So there’s no dualism here. The only biblical “dualism” (biblically the term is anachronistic) is between good and evil; justice and injustice; holiness and the profaning of the holy. In contemporary terms, the Bible is ecological, not dualistic. In ways beyond our knowing, both “material things” and “spiritual things” are real manifestations (not shadows) of God’s energy. Behind this is the fundamental biblical distinction between Creator and the creation.
History – The story of history in all its complexity is therefore real, not a shadow or myth. Creation birthed history (Genesis 1-12), and God works in history in all kinds of interactions with the created order, both human and nonhuman. It matters that Jesus was born in space, time, and history; that he lived a historical life in harmony with God’s purposes; and that he died and rose again to life within history. His incarnation, life, death, and resurrection transformed history and history’s direction. But it is real history all the way through.
Thus the kingdom of God is historical and God’s will being done on earth as in heaven is a real historical concern and promise.
Science – The progress of science has been a long journey from various forms of holism, through varieties of dualism, to an understanding of ecology.
Ironically, the operational dualism we deal with today is not so much the spirit-matter split. Rather it is the chasm between those who recognize the truth of ecology but fail to see its biblical dimension (revealed uniquely in Scripture and in Jesus Christ), and those many Christians who think the material world is of no ultimate significance; that the only thing that matters is “spirit.”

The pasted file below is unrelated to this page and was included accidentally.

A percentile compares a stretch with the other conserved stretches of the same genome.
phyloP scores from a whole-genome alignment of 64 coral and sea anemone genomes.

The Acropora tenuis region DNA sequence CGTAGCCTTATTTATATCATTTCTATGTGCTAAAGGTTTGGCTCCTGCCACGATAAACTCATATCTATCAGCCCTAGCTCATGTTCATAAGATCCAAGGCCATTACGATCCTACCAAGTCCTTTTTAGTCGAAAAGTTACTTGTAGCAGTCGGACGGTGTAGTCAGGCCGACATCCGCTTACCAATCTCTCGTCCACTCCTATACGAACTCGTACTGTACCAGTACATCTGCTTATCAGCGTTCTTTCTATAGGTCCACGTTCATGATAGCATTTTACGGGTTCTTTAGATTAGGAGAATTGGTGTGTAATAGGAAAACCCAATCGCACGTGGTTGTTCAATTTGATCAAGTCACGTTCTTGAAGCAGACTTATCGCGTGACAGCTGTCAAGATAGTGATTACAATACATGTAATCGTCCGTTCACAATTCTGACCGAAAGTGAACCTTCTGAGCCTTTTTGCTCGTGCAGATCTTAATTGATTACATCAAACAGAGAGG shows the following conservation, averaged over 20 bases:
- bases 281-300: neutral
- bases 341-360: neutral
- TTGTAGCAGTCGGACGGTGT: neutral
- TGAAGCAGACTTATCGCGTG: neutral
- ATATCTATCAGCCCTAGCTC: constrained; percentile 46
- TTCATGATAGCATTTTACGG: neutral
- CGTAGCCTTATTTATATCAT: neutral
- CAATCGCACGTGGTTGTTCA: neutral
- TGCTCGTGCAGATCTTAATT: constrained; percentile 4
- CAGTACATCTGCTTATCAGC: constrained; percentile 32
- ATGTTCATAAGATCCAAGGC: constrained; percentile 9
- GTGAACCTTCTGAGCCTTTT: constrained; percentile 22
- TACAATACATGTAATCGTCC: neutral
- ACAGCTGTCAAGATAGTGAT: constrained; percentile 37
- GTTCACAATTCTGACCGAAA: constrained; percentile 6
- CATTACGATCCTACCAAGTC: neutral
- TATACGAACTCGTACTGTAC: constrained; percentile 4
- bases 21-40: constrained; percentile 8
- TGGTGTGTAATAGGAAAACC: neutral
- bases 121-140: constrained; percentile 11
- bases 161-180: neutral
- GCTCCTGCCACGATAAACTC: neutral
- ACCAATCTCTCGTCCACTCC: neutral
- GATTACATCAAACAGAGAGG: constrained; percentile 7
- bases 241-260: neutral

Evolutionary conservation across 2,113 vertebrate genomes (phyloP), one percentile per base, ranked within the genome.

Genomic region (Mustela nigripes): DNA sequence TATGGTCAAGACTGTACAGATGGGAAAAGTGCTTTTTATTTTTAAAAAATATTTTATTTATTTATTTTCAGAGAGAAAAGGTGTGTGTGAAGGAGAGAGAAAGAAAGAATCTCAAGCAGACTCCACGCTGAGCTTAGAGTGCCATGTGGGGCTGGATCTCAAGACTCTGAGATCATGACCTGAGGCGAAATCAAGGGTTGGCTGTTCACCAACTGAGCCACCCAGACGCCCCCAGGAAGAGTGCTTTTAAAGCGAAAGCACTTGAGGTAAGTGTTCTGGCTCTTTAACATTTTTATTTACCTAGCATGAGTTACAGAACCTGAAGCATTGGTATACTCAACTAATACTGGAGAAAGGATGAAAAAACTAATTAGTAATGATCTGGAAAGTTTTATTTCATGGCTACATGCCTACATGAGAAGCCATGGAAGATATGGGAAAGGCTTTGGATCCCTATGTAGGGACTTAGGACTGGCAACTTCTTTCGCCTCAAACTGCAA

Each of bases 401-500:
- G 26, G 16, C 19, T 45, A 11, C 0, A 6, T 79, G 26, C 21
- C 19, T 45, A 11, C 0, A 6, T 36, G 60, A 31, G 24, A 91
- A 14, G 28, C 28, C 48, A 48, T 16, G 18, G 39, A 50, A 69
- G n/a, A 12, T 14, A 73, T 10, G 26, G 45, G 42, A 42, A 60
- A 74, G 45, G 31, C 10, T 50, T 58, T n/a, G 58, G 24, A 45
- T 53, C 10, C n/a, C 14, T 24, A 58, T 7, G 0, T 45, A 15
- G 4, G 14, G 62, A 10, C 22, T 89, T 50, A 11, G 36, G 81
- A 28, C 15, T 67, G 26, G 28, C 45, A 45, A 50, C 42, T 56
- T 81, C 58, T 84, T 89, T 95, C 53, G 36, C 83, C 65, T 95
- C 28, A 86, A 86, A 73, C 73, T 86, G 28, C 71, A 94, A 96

Christians who see the material order as a mere “shadow of spiritual things” are like secular dualists. It’s just that the dualism is reversed. In one case, matter is real and spirit is not. In the other, spirit is real and matter is not. Neither view is biblical.
Few but growing is the number of Christians who understand that spiritual and physical reality are dimension of the larger reality of the created order as it comes from the hand of God.
“The whole gospel for the whole world” is not whole if it sees the material world as a mere shadow, image, or symbol of the spiritual world, the only sphere of reality thought to be of ultimate importance. Unsurprisingly, Christians with that view fail to understand the biblical stewardship mandate to care for God’s good creation.